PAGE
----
Thank You, Anarchy

What was Occupy Wall Street? For the vast majority of Americans, it was little more than a news story, a colorful affair of a few hundred protestors colonizing a small open space in downtown New York City. For a sizable number of people, however, Occupy Wall Street was much more than that. After years of apathy and discouragement, it represented what looked to be a new birth of the American Left, a real popular movement that drew wide, if shallow, support to the cause of economic and political reform. And to a small hard core -- the people who were actually there in Zuccotti Park, day in and day out, from September to November 2011 -- it was nothing less than an epiphany. Here was the society of the future, the New Jerusalem, taking shape right before their eyes: a society built on cooperation and consensus, without official leaders, dedicated to mutual aid and social justice.

Nathan Schneider, author of Thank You, Anarchy: Notes from the Occupy Apocalypse (California), belongs to that third, inspired group. Schneider approached Occupy, he writes, as a participant observer, writing journalism about the movement even as he took part in it and rooted for its success. As a faithful Catholic, he takes the word "apocalypse" in his subtitle quite literally. Occupy was not a catastrophic end of the world, though that implication is certainly present, but a "lifting of the veil" so that the truth can shine out. "After that," he writes, "one can't go back unchanged. The preceding world has passed, and a new revelation is at hand."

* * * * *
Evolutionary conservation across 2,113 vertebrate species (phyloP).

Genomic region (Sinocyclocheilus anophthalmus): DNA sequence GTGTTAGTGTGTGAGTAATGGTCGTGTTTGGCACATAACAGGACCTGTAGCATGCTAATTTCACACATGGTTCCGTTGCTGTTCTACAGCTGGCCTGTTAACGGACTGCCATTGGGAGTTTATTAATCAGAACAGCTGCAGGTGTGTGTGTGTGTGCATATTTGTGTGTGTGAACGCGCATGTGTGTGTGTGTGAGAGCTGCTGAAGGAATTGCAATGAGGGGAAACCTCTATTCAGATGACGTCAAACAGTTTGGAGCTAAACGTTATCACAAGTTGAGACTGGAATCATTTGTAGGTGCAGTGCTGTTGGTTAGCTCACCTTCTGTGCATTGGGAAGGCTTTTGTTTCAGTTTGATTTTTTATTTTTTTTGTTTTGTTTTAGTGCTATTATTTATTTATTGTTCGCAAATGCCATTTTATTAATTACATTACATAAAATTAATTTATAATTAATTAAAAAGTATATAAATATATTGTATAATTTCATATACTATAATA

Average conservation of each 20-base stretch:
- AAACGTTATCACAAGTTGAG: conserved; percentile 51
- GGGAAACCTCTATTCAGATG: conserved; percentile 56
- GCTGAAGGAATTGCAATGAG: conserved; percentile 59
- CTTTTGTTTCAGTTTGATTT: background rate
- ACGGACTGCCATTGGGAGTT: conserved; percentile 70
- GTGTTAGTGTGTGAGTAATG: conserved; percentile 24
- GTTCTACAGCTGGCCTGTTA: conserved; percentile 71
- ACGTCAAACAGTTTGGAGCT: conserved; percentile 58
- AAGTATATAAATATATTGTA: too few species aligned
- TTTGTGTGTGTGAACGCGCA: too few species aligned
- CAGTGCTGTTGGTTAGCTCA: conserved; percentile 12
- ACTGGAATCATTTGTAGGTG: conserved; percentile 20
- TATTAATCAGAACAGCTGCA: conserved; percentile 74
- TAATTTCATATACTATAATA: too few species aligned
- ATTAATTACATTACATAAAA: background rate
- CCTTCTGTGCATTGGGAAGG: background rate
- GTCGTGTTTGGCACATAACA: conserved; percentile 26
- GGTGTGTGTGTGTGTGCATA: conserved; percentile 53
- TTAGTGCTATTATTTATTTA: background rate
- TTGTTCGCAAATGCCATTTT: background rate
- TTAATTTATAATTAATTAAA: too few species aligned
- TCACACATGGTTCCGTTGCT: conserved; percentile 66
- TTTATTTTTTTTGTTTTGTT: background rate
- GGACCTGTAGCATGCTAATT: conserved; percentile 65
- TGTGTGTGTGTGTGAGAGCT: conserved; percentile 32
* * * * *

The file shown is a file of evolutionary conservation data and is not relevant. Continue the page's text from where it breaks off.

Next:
Thank You, Anarchy is not a definitive history of the Occupy movement. For one thing, Schneider writes mostly in the first person about events he saw, and while he was present for many of the high points -- not just in Zuccotti Park but at planning meetings and rallies before and after -- no one person could have witnessed everything. But even if Schneider had conducted more interviews and done more research, it's unlikely that he could have told the whole story, since Occupy was by definition a centerless movement.

Take, for instance, the decision to actually start occupying the small, corporate-owned plaza known as Zuccotti Park, on September 17, 2011. As Schneider shows, the date and the idea were popularized by the magazine Adbusters, which began tweeting the hashtag "OccupyWallStreet" earlier that summer. (September 17th was chosen because it was the birthday of the editor's mother.) But Adbusters was only crystallizing the work of several independent radical groups, many of them inspired by the Arab Spring of 2011, that had each been planning their own demonstrations. Responsibility for the occupation itself fell to a self-selected group of activists who called themselves the New York City General Assembly and who began to meet near the famous "Charging Bull" statue on Wall Street.

But it would be a mistake, Schneider makes clear, to see Occupy Wall Street as the result of a detailed campaign. "Nobody who worked to make Occupy Wall Street happen imagined anything much like what actually did: it altered them and transformed them and messed with them," he writes. Not until hundreds of people actually showed up at Zuccotti Park did it become clear what kind of logistical problems this encampment would involve: "They were making signs, eating donated pizza, collecting trash, laying down sleeping bags and cardboard to sleep on, and running a media center on a few uncomfortable tables with a generator and a wifi hotspot."